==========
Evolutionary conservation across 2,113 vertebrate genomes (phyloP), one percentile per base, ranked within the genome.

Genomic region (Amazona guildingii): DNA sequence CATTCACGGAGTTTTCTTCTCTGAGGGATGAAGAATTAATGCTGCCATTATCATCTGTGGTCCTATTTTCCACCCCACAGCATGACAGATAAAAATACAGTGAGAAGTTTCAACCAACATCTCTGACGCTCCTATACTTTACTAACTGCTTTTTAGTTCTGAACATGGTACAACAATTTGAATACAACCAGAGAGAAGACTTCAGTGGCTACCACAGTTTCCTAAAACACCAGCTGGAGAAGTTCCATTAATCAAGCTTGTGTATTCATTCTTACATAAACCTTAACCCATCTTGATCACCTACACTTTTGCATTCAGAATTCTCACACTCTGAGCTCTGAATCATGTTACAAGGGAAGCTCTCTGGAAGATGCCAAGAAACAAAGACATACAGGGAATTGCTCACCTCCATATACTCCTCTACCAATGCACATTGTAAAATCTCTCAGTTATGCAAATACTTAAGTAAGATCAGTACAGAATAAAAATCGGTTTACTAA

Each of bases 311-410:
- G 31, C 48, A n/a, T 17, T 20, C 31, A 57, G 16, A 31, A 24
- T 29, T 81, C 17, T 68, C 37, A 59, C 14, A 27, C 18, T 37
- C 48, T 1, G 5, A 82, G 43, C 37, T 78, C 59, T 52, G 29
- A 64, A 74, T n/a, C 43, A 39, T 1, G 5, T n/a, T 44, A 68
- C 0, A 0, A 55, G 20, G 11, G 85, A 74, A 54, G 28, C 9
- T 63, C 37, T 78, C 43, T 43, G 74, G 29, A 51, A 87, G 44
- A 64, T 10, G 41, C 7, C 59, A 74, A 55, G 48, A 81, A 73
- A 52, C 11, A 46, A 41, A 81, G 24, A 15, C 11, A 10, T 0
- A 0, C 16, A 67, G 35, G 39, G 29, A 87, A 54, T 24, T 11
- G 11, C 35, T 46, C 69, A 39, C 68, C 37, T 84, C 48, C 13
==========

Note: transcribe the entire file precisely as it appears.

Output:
Evolutionary conservation across 2,113 vertebrate genomes (phyloP), one percentile per base, ranked within the genome.

Genomic region (Amazona guildingii): DNA sequence CATTCACGGAGTTTTCTTCTCTGAGGGATGAAGAATTAATGCTGCCATTATCATCTGTGGTCCTATTTTCCACCCCACAGCATGACAGATAAAAATACAGTGAGAAGTTTCAACCAACATCTCTGACGCTCCTATACTTTACTAACTGCTTTTTAGTTCTGAACATGGTACAACAATTTGAATACAACCAGAGAGAAGACTTCAGTGGCTACCACAGTTTCCTAAAACACCAGCTGGAGAAGTTCCATTAATCAAGCTTGTGTATTCATTCTTACATAAACCTTAACCCATCTTGATCACCTACACTTTTGCATTCAGAATTCTCACACTCTGAGCTCTGAATCATGTTACAAGGGAAGCTCTCTGGAAGATGCCAAGAAACAAAGACATACAGGGAATTGCTCACCTCCATATACTCCTCTACCAATGCACATTGTAAAATCTCTCAGTTATGCAAATACTTAAGTAAGATCAGTACAGAATAAAAATCGGTTTACTAA

Each of bases 311-410:
- G 31, C 48, A n/a, T 17, T 20, C 31, A 57, G 16, A 31, A 24
- T 29, T 81, C 17, T 68, C 37, A 59, C 14, A 27, C 18, T 37
- C 48, T 1, G 5, A 82, G 43, C 37, T 78, C 59, T 52, G 29
- A 64, A 74, T n/a, C 43, A 39, T 1, G 5, T n/a, T 44, A 68
- C 0, A 0, A 55, G 20, G 11, G 85, A 74, A 54, G 28, C 9
- T 63, C 37, T 78, C 43, T 43, G 74, G 29, A 51, A 87, G 44
- A 64, T 10, G 41, C 7, C 59, A 74, A 55, G 48, A 81, A 73
- A 52, C 11, A 46, A 41, A 81, G 24, A 15, C 11, A 10, T 0
- A 0, C 16, A 67, G 35, G 39, G 29, A 87, A 54, T 24, T 11
- G 11, C 35, T 46, C 69, A 39, C 68, C 37, T 84, C 48, C 13